Daughter Isotope Definition - Chemistry Glossary

What Is a Daughter Isotope?

Alpha decay schematic
In alpha decay, a parent nucleus decays into a daughter nucleus and an alpha particle.

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A daughter isotope is the product which remains after an original isotope has undergone radioactive decay. The original isotope is termed the parent isotope. A daughter isotope is also known as a daughter product, daughter nuclide, decay product, or radio-daughter.


For example, uranium-238 decays along what is called a decay chain:

238U → 234Th → 234mPa → ... → 206Pb

Uranium-238 is the parent isotope, while thorium-234, protactinium-234m, and lead-206 are all daughter isotopes.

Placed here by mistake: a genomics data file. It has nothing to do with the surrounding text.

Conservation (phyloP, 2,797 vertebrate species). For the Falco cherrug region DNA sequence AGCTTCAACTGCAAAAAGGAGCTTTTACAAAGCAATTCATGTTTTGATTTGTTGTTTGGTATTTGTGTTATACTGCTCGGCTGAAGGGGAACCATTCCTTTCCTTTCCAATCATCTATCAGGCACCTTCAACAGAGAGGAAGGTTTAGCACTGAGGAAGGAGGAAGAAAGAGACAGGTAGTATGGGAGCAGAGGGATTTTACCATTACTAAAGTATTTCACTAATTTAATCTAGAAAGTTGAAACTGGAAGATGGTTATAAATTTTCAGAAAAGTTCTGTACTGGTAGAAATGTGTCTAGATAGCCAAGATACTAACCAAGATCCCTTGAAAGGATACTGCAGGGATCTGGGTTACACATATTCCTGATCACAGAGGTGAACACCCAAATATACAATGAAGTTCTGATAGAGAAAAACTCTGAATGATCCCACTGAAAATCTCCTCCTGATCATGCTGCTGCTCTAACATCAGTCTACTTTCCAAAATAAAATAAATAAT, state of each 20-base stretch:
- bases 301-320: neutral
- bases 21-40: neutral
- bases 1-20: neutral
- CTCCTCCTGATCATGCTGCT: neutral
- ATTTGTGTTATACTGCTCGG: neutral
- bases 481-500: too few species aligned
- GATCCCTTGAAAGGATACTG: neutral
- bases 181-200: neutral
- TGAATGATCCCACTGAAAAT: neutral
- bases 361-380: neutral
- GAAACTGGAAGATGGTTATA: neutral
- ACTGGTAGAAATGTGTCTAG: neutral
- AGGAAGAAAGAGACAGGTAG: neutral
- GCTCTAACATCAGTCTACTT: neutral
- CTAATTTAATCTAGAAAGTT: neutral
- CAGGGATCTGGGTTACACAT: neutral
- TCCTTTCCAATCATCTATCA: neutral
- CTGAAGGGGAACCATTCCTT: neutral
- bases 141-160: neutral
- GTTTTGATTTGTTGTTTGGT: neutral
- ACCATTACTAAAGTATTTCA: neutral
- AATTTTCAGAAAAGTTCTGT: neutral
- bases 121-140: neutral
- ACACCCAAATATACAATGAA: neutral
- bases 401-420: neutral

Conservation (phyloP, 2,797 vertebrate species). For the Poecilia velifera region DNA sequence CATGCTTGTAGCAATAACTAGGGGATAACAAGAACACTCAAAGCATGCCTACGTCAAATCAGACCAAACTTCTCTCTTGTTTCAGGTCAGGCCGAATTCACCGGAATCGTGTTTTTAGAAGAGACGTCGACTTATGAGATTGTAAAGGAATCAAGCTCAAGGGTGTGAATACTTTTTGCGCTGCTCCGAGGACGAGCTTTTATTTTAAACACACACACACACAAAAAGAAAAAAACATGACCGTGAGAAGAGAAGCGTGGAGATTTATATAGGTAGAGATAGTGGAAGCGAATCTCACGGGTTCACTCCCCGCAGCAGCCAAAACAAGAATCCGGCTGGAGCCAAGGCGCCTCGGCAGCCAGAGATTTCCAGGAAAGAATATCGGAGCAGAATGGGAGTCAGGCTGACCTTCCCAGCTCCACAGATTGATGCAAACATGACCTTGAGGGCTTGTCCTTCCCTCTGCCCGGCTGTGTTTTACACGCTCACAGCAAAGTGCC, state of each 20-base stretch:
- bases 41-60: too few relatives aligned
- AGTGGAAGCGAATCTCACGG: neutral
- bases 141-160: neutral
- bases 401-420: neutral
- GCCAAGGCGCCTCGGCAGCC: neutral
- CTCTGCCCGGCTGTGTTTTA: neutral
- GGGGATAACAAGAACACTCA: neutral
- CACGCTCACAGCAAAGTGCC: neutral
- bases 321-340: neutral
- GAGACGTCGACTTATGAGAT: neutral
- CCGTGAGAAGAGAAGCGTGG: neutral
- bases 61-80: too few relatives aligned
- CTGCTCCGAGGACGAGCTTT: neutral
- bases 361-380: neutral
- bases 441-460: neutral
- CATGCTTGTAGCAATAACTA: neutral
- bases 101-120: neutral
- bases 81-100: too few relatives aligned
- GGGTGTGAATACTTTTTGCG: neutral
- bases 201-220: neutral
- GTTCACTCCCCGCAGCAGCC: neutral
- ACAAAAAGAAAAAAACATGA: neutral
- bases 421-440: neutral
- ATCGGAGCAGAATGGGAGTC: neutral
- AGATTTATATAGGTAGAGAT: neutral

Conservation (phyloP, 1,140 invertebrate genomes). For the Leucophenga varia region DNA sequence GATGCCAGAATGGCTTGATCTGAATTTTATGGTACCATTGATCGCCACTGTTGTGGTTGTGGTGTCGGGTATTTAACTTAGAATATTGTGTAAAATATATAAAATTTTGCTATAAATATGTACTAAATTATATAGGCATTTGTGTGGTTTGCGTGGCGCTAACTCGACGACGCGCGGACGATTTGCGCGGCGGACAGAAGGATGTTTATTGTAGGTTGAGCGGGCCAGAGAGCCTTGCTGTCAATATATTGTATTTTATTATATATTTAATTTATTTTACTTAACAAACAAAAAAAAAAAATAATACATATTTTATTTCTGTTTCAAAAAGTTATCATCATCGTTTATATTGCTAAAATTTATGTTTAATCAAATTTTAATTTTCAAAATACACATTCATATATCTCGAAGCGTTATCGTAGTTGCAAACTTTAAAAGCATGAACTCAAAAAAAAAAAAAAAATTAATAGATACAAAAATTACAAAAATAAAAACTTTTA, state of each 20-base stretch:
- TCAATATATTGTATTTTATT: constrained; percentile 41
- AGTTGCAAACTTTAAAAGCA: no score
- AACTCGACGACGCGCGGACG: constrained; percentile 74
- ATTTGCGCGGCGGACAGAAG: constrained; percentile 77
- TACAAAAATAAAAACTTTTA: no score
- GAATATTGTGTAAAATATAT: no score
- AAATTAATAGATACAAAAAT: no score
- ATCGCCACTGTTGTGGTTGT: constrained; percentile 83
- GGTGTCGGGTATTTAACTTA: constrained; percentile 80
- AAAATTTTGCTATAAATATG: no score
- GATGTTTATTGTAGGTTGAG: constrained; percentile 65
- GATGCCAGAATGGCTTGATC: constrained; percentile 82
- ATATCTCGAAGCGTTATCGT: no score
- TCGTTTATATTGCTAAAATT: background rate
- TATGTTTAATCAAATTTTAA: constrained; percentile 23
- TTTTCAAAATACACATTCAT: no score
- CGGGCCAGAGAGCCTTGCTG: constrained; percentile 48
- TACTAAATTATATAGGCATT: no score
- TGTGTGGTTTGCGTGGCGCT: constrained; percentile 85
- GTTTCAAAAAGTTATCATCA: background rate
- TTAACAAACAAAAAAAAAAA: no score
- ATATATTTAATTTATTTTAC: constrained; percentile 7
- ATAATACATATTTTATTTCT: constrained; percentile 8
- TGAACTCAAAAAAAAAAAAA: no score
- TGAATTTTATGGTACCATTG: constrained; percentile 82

Daughter Isotopes and Half-Life

The half-life of an isotope is used to predict the time half of a sample will decay into a daughter isotope, but it cannot predict when an individual atom will decay into a daughter product. However, the nature of the decay product(s) form is highly predictable.


  • Peh, W. C. G. (1996). "The Discovery of Radioactivity and Radium." Singapore Medical Journal. 37 (6): 627–630. 
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Helmenstine, Anne Marie, Ph.D. "Daughter Isotope Definition - Chemistry Glossary." ThoughtCo, Aug. 29, 2020, thoughtco.com/definition-of-daughter-isotope-in-chemistry-605861. Helmenstine, Anne Marie, Ph.D. (2020, August 29). Daughter Isotope Definition - Chemistry Glossary. Retrieved from https://www.thoughtco.com/definition-of-daughter-isotope-in-chemistry-605861 Helmenstine, Anne Marie, Ph.D. "Daughter Isotope Definition - Chemistry Glossary." ThoughtCo. https://www.thoughtco.com/definition-of-daughter-isotope-in-chemistry-605861 (accessed March 9, 2021).